San Diego Business Journal

After proving it can run a business teaching STEM education with innovative tools, San Diego-based Robolink is pushing to expand its presence throughout the U.S. and abroad.

“Over 1,000 schools are using our products,” said CEO Hansol Hong, who started the company in 2012. “We were a frontrunner on using interesting tools as a medium to teach. We’ve been teaching AI (artificial intelligence) using a self-driving car kit. In 2016, when we started teaching code with a drone, people weren’t familiar with the concept of coding education.”

The company’s goal is to make science, technology, engineering and math — collectively known as STEM — much more accessible. Robolink strives to combine learning with play to teach subjects such as robotics, artificial intelligence, and computer coding. The company’s products are sold worldwide.

It’s important for children to learn STEM skills in order to be prepared when they enter the evolving workplace, Hong said. Jodi Reeves, interim associate dean for the College of Professional Studies at National University, says that mission is an important one.

“STEM skills are percolating through every field,” she said. “There are very few jobs these days where you don’t need the skills that come from STEM activities. Robotics is a great combination of engineering, computer science, and AI. Those skills are very useful in many jobs.”

Introducing the Element of Play

Reeves said Robolink’s strategy of introducing play into teaching is key to getting students excited about technology and keeping them involved as they move into middle school and beyond. National University partners with the Girl Scouts San Diego to host regular technology-focused clinics in support of STEM education. The university also sponsors First Robotics Competition, an international contest for K-12 students, noted James Jaurez, who teaches in the Department of Engineering and Computing.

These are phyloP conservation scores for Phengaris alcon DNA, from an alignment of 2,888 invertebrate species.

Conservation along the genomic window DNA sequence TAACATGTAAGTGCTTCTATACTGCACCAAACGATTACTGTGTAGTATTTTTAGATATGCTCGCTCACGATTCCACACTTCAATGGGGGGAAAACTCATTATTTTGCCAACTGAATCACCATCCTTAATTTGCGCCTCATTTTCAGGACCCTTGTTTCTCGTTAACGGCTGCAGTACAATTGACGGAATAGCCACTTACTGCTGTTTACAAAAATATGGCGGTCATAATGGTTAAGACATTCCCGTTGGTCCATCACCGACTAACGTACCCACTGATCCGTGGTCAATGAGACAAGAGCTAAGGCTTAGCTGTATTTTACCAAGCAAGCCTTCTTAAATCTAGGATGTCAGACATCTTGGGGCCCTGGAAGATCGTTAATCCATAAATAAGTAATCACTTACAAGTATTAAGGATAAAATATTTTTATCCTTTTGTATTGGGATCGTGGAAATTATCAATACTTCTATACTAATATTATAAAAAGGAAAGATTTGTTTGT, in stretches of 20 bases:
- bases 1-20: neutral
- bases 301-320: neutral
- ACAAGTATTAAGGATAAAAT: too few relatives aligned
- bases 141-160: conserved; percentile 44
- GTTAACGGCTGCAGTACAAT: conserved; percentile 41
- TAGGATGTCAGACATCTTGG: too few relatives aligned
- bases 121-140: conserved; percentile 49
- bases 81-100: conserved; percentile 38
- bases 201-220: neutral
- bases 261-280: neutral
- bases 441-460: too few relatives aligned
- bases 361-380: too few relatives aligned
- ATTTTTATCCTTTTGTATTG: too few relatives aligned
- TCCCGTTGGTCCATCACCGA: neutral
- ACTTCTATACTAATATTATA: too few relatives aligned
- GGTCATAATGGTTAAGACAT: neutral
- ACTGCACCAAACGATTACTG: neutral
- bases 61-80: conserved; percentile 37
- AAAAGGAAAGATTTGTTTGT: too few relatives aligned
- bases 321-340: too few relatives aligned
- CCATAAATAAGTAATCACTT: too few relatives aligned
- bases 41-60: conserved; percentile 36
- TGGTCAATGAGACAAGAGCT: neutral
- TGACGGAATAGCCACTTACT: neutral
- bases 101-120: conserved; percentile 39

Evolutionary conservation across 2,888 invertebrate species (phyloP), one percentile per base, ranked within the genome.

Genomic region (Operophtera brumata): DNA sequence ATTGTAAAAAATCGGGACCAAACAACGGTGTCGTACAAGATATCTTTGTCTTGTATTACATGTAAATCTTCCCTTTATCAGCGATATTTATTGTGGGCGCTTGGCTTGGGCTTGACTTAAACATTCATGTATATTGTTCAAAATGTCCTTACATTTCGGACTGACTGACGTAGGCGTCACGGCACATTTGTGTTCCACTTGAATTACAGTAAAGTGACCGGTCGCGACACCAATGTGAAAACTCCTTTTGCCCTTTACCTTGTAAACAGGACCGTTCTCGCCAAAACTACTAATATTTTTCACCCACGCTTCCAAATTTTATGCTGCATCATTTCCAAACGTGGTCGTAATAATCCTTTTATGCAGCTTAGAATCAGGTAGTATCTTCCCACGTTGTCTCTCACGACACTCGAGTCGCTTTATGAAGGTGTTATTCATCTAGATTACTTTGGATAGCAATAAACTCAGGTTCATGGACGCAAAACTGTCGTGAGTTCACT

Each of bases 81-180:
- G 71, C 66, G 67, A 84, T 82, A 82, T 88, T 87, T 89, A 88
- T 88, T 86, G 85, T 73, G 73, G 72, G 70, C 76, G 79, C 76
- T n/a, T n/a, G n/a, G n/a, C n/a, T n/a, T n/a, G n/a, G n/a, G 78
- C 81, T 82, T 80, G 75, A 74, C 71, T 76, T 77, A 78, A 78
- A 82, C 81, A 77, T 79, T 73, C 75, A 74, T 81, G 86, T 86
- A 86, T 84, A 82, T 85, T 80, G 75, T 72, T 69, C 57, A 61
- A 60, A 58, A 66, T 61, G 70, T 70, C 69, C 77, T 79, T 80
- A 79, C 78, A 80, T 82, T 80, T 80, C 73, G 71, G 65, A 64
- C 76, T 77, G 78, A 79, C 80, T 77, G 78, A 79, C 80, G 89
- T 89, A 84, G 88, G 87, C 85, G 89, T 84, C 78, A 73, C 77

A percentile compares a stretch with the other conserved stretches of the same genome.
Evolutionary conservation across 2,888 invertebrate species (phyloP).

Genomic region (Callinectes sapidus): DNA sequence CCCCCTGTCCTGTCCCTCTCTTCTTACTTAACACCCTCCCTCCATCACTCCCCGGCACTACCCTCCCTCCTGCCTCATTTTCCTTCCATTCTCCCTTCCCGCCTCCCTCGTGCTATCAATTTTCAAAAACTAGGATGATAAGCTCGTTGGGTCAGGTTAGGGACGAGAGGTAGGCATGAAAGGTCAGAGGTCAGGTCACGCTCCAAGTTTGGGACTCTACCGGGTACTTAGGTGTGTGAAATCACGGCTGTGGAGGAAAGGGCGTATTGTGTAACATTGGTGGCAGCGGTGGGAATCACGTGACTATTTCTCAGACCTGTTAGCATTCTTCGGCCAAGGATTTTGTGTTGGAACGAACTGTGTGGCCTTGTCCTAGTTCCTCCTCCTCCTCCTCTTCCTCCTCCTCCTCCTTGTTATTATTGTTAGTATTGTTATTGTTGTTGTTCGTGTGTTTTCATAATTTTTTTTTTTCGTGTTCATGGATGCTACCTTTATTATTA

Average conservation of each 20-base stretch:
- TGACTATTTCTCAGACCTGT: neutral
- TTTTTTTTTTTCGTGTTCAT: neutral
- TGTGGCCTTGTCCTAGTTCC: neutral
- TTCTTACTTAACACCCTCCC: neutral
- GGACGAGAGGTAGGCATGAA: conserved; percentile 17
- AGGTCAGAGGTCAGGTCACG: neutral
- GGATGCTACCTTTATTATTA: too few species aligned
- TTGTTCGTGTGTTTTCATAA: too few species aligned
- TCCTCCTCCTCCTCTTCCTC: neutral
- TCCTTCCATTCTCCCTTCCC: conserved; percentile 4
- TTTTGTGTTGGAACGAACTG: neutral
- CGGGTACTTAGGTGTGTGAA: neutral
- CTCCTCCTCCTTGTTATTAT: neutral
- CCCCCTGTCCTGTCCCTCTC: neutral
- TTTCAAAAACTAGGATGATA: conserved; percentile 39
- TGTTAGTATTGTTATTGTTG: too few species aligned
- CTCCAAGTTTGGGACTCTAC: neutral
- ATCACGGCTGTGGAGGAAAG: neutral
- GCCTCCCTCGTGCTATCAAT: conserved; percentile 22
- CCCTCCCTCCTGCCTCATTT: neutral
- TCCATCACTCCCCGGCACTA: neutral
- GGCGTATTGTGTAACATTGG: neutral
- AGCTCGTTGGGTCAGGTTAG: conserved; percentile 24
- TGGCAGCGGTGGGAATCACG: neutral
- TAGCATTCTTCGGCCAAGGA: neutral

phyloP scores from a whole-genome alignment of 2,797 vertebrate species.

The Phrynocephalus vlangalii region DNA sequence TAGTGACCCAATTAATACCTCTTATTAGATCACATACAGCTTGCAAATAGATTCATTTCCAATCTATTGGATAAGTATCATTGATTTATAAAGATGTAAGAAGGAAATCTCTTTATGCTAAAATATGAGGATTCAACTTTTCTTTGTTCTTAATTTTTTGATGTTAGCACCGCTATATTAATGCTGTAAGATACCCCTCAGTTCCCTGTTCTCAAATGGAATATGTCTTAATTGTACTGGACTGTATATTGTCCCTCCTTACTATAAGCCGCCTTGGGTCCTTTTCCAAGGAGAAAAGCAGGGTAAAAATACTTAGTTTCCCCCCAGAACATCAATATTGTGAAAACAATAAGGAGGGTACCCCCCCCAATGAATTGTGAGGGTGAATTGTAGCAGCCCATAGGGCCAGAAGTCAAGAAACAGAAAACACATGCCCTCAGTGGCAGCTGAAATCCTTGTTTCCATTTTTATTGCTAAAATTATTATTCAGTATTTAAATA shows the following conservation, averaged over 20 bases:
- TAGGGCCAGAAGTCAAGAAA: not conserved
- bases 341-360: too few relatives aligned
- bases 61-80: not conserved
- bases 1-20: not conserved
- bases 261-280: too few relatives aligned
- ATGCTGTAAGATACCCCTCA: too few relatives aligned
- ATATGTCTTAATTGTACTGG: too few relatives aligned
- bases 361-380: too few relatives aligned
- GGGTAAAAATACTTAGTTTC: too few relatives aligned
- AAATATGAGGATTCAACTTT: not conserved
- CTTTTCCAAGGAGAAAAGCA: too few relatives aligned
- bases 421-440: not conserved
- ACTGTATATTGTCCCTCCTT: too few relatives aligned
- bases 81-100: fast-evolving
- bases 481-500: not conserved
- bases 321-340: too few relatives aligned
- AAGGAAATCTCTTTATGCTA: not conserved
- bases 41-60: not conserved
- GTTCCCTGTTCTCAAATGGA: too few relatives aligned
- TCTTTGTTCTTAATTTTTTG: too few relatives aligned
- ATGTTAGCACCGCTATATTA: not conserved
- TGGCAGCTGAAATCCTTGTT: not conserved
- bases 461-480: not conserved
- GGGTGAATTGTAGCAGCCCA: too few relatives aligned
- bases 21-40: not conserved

“Robotics brings purpose to programming because the students buy into the idea of building their robots and making them better,” Jaurez said.

Robolink products, which are sold on online, include Zumi, a self-driving toy car, and a drone-building kit called CoDrone. Zumi relies heavily on its camera for navigation, Hong explained. The car also teaches students about facial recognition technology.

“Zumi actually reads your smile,” Hong said. “When you smile Zumi comes toward you. When you frown it runs away from you. We try to make it fun.”

The device has a lot in common with the self-driving car technology used by Tesla, he added.

“We’re following the same methodology as Tesla,” Hong said. “We collect image data and process it through AI. We teach students how to make the data work.”